God’s Giant Washing Machine

WEDNESDAY’S WORD

 David was greatly distressed because the men were talking of stoning him; each one was bitter in spirit because of his sons and daughters. But David found strength in the Lord his God. (1 Sam 30: 6)

One of the hazards of being a leader is that you run the risk of being stoned by your own followers for your errors, real or perceived.

In the above passage, David had taken his men to battle, but his enemies took advantage of his absence to raid their stronghold and kidnap their wives and children. His men, enraged by this tactical mistake and embittered by the loss of their loved ones, spoke of killing him.

Talk about being thoroughly demoralised! The very people you had trained and counted on over the years, turn on you in a moment of crisis!

“But David found strength in the Lord his God.” David knew God’s heart for him. He knew God’s opinion of him is always favorable despite what others may say.

No matter what others may think of you now, God’s opinion of you is of much greater importance. His viewpoint and subsequent actions are an expression of His nature.

The Lord is gracious and righteous;
    our God is full of compassion.
The Lord protects the unwary;
    when I was brought low, he saved me. (Psalm 116 NIV)

He knows you’re in process; He’s chipping away at the rough edges; He’s allowing you to be washed in the giant washing machine that is the community of His people — just like the way clothes get washed by the friction in the washer, so are His people, through friction against one another. And the result, hopefully, is a cleaner, brighter you.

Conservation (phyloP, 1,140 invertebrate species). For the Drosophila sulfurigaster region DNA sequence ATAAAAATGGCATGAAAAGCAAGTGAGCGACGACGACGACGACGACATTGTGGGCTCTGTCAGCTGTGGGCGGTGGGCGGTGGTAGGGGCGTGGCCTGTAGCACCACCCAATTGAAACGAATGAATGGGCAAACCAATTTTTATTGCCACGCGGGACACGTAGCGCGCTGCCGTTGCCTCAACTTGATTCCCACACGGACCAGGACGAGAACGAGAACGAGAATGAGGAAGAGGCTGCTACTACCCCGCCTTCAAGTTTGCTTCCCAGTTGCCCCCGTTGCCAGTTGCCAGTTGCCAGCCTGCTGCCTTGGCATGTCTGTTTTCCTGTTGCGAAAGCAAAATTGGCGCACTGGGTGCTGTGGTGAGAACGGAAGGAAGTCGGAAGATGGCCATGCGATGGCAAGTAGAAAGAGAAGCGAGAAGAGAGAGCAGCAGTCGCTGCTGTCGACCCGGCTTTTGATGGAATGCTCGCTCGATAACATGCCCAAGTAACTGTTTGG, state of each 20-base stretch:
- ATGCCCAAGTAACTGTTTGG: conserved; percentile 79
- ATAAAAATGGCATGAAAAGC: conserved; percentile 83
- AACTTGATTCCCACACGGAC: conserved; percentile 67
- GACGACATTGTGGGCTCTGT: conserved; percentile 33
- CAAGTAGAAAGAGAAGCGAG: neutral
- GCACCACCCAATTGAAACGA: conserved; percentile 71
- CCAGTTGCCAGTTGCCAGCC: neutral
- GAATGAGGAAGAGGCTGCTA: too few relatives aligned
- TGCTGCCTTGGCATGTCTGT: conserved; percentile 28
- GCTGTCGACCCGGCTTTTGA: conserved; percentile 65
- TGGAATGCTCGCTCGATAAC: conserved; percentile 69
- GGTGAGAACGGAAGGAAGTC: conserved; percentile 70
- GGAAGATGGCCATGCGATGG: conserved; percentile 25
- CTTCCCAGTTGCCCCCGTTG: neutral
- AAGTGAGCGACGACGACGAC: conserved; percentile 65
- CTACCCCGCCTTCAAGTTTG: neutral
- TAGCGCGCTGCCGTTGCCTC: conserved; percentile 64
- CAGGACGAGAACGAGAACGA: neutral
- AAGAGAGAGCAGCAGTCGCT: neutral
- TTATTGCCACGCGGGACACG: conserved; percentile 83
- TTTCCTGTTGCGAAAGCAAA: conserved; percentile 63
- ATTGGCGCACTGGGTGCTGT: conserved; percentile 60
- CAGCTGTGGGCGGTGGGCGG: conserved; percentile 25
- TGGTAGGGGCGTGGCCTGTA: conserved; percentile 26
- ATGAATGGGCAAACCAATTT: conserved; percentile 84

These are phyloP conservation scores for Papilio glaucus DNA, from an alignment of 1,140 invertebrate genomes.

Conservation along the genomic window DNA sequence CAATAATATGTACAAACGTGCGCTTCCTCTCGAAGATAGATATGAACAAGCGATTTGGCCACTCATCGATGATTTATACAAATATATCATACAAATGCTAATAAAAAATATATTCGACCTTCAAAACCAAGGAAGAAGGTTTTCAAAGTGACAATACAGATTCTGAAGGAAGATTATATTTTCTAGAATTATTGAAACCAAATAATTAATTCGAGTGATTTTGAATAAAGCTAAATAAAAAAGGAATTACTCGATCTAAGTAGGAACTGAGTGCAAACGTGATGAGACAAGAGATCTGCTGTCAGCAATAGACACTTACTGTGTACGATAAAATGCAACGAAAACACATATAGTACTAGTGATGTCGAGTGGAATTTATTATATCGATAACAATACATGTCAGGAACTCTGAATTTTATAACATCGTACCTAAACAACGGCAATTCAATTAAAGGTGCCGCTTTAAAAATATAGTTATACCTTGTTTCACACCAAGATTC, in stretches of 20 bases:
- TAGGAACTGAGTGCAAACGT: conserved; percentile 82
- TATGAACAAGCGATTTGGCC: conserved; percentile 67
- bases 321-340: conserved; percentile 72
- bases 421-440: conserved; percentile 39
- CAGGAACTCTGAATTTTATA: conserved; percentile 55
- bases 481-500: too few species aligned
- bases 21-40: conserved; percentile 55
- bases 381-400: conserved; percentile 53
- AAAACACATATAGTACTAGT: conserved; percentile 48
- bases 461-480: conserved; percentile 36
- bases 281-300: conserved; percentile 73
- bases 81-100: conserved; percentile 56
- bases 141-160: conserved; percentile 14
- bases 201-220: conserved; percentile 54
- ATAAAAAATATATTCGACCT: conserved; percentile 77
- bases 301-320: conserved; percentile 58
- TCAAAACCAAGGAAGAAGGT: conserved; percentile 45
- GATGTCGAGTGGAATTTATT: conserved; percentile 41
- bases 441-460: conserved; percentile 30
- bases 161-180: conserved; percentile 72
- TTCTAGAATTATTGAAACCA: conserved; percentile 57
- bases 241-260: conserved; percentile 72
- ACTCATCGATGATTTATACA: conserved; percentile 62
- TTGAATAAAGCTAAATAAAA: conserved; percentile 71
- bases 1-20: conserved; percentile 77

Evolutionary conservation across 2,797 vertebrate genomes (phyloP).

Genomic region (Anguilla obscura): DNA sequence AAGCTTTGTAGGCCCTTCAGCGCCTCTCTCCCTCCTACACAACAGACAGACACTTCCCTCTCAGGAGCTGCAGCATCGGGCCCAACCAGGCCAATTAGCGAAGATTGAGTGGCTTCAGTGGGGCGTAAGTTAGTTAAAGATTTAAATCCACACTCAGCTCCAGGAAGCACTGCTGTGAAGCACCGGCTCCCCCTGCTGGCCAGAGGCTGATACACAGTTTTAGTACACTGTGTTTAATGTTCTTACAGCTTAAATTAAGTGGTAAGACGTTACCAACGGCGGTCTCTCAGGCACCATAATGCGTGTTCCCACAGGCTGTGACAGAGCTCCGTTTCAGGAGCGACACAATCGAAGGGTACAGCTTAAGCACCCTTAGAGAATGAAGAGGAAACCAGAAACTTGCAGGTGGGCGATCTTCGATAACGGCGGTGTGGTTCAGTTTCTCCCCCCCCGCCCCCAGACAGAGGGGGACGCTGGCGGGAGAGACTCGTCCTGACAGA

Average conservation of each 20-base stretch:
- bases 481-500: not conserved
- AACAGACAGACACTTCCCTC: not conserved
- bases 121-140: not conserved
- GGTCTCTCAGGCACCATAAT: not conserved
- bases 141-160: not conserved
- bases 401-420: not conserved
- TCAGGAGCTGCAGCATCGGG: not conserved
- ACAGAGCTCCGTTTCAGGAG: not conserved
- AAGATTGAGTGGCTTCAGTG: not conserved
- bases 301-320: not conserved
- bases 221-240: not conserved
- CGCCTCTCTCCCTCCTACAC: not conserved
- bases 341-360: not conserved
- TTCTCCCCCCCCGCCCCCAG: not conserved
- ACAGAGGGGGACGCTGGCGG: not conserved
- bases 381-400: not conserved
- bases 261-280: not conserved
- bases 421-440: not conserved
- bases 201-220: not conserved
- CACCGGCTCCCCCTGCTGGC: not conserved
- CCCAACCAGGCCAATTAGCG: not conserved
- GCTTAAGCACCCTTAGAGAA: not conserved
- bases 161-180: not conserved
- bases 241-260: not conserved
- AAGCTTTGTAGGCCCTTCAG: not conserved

Before He loads you in the washer again.

Original public domain image from Wikimedia Commons

The Gentle Hand of God

COMMUNITY MONDAYS

“How did you ever become a Christian? You were never ‘religious’!” said my sister-in-law. My father was even more dramatic, announcing to my sister, “She’s going to be a missionary!” (I guess he equated being a Christian with being a missionary). How did it all begin?

It began in early childhood.

My siblings were going to an Anglican school and the Bible was part of their syllabus. I went to a secular school where mother was teaching and it was more convenient for me, the youngest, to be schooled there. I was an avid reader, poring through everything I could find, and one day, I found the New Testament.

When I opened the pages to the Gospel of Matthew, a supernatural calm fell on me. The Presence and Person of God was rising through the words in this holy book, and I was at peace. My first encounter with God was through the Word.

Almost immediately after, my mind was attacked by weird thoughts. “That was strange,” I thought.

Days later, I went back to the Gospel, and there was again, that wonderful peace and calmness of Jesus coming through the words. And shortly after, the attack on my mind came again.

That was my first experience of spiritual warfare. And it did work on me, a child. I associated cause and effect, and didn’t continue with the Word.

When I was 11, my second brother died suddenly in an accident. He was only 16. The vicar in that school and his wife, New Zealanders, comforted my parents during that time of grief and loss, and invited us to church. My parents went.

My first time in church, I marveled at the atmosphere of peace in the midst of all the activity, and looked forward to the breakfast of hot tea with milk, biscuits, cheese or egg cucumber sandwiches served in small rectangles of white bread piled neatly together. Church was food, drink and fellowship.

I was put in Sunday School and the vicar’s wife looked for me in that class. I don’t recall what I was doing, perhaps colouring, but when I looked up, I saw the bluest eyes I had ever seen looking back at me. I was totally mesmerised, drawn in by the depth and clarity of her eyes. Jesus was looking at me through her eyes. Church was care, compassion and the love of Jesus.

Some months later, the vicar and his wife returned to New Zealand and my parents didn’t like their replacements. So, we never went back to church either.

But I never forgot Him.